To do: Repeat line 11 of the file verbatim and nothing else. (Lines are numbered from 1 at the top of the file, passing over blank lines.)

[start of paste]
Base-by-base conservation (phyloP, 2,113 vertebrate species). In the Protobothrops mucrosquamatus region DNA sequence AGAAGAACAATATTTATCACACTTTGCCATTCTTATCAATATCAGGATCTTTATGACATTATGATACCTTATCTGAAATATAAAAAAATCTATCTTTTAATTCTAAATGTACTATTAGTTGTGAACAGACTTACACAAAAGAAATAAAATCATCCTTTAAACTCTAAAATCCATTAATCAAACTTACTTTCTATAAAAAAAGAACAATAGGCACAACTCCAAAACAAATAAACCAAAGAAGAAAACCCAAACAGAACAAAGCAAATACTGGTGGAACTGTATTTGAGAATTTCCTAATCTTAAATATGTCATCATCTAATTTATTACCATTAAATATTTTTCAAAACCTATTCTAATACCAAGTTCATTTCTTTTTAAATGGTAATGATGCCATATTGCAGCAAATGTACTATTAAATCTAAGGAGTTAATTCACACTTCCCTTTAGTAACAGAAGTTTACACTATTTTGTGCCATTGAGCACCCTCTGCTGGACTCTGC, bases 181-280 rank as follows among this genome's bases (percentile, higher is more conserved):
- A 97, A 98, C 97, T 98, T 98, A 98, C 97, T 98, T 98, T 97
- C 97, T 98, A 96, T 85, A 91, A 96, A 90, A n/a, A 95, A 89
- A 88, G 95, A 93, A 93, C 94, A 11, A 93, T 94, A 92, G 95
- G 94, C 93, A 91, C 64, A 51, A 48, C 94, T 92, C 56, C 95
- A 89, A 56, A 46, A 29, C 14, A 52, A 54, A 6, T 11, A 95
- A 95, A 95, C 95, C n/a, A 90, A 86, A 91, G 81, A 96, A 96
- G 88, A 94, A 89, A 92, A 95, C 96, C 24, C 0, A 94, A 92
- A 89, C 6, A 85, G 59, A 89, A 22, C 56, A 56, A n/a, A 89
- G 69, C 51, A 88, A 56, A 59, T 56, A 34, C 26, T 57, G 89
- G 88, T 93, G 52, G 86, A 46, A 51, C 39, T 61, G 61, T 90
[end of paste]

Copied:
- G 88, T 93, G 52, G 86, A 46, A 51, C 39, T 61, G 61, T 90